96-year-old Rocco Deluca joined the Army in 1942.
He was first a medic stationed at Fort Devens but then became an infantryman trained in Trinidad for a jungle warfare unit known as Merrill’s Marauders. Named after commander Frank Merrill.
“We travel at nighttime. Never travel during the day,” said Deluca who said it was dangerous. “Absolutely.”
The conditions were less than ideal as he frankly explained.
“Like hell,” he said.
Merrill’s Marauders are recognized as the predecessors of today’s U.S. Army Rangers. They traveled with Indian code talkers and Chinese guides.
“With their tin cans. They made a lot of noise,” remembered Deluca.
They were surrounded and out numbered by the Japanese.
“I carried a machine gun and I carried a back pack,” said Deluca.
He also carried hand grenades which helped his unit capture the Myitkyina airbase behind enemy lines.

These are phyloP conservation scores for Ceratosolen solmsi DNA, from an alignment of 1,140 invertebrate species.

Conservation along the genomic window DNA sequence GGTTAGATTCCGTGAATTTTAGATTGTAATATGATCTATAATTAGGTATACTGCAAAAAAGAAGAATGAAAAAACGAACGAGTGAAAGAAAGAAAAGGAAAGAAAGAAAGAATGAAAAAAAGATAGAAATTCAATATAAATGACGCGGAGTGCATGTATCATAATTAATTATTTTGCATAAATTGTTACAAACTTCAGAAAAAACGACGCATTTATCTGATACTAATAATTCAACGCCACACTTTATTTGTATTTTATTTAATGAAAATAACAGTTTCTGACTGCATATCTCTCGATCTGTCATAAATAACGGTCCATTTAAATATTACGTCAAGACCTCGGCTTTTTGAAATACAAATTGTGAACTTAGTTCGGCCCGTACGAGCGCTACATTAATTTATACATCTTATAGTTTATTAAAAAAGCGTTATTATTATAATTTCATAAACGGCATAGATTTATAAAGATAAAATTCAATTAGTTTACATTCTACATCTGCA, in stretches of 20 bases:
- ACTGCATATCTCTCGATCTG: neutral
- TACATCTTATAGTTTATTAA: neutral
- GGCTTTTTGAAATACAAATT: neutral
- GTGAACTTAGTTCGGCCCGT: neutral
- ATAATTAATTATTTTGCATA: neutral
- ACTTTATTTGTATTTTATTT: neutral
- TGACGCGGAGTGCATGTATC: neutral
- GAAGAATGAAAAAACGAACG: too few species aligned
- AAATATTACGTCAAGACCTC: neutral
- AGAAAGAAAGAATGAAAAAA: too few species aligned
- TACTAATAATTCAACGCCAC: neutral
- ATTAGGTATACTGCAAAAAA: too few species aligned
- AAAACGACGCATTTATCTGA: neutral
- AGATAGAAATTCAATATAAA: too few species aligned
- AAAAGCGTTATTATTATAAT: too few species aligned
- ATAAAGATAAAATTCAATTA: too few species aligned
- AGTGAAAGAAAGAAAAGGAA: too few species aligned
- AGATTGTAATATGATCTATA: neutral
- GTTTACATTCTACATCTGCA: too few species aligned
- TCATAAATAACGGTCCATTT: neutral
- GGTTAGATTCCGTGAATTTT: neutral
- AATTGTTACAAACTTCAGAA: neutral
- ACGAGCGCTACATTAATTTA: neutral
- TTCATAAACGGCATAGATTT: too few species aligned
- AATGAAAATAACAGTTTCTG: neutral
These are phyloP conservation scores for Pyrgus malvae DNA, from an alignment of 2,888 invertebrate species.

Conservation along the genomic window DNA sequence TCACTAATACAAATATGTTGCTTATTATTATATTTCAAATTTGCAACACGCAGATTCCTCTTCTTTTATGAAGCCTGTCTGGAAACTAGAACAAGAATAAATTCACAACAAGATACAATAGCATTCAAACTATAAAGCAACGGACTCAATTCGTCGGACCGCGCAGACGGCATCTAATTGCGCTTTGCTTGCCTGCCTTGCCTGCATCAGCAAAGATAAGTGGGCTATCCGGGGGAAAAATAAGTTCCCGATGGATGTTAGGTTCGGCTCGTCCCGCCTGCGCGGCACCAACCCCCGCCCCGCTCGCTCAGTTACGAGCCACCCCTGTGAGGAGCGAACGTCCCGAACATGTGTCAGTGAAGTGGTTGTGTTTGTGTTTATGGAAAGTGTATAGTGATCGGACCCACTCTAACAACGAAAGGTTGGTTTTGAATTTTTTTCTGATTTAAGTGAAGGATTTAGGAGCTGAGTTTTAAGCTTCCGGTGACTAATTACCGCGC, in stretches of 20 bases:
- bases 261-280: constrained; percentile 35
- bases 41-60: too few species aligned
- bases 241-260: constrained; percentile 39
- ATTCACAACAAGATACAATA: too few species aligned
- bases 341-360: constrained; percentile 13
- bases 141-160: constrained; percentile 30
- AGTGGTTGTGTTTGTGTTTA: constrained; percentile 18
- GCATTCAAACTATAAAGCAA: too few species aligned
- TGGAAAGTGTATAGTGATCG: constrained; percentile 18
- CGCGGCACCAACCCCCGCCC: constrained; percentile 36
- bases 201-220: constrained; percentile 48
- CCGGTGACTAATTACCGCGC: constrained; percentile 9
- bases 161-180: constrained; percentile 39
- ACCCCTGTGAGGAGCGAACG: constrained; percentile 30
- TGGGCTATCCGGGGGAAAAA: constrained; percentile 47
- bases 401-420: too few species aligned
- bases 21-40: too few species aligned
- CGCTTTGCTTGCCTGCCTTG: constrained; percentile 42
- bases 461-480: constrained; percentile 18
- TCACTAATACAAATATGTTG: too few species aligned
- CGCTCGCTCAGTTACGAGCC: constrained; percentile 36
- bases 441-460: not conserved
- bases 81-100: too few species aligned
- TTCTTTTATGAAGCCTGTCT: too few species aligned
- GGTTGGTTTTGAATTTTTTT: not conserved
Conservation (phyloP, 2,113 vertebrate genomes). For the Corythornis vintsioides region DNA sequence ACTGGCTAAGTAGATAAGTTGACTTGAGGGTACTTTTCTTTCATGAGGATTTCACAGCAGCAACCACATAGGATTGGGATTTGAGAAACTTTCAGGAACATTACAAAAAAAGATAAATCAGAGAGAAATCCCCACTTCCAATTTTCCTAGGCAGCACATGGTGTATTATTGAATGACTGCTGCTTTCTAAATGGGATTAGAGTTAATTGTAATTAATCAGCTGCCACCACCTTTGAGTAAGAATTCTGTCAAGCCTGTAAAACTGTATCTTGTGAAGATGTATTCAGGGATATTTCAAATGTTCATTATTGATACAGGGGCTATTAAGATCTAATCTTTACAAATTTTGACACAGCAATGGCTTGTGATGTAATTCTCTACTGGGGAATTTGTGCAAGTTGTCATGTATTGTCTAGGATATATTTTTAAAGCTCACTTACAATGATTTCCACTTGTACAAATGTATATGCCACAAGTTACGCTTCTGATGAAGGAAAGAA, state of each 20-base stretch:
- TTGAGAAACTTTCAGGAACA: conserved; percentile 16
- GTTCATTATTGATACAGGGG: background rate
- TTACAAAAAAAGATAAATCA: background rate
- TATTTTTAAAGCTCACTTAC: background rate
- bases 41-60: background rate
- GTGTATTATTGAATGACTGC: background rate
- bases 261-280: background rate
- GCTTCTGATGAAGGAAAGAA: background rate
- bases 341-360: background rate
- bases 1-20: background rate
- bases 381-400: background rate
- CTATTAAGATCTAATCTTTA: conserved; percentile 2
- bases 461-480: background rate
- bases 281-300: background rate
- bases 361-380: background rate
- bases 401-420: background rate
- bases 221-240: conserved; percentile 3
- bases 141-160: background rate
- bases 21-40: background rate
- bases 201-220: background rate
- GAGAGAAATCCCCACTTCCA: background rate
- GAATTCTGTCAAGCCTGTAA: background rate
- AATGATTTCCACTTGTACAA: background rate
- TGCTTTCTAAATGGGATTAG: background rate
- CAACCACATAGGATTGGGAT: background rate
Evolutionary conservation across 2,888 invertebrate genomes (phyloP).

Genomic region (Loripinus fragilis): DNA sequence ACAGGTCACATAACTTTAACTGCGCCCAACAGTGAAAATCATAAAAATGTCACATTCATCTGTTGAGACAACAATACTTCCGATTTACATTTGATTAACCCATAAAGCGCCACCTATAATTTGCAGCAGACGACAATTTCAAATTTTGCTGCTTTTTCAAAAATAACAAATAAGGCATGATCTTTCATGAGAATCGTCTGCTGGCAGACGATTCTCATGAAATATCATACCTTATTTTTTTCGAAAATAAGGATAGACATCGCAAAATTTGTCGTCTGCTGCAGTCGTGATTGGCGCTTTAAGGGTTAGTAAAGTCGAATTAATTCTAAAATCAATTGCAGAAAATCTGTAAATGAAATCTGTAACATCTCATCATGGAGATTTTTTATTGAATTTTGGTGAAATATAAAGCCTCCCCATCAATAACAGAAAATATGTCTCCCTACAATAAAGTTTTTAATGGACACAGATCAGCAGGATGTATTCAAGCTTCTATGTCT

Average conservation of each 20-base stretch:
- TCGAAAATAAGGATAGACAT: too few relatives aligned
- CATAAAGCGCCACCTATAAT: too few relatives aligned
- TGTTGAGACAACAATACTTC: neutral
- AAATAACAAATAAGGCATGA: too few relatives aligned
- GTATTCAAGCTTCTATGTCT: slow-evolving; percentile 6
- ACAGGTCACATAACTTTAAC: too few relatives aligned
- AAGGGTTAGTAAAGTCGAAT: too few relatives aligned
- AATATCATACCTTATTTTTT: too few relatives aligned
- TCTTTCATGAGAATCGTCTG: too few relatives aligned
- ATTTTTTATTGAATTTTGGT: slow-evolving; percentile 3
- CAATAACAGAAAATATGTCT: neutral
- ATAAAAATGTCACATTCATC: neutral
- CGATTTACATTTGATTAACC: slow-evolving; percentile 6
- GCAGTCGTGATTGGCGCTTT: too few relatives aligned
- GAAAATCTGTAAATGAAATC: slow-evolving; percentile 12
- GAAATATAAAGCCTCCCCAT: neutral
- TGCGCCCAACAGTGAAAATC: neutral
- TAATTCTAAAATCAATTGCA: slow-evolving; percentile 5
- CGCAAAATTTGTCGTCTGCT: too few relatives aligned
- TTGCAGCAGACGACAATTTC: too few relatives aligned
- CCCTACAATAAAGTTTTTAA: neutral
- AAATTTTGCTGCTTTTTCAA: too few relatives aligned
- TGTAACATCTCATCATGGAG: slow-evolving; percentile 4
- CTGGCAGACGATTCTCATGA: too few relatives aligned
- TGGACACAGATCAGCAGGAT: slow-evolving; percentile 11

“Made them all run away,” he said.
Deluca’s daughter Joyce Horey who keeps his collection of memorabilia says that was considered a turning point in the war.
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He was thousands of miles away from where U.S. Troops had stormed the beaches of Normandy 75 years ago on Thursday. Deluca said the ceremonies remembering D-Day and honoring WWII veterans mean a lot but also remind him of a lot.
“Hard to watch,” said Deluca.
Deluca’s daughter said he is just one of 13 Merrill’s Marauders still living. Two others will be coming to have lunch with him on Saturday.
He already knows what they will talk about.
“The old times we had,” said Deluca. “What we went through.”
Times to which only they can truly relate.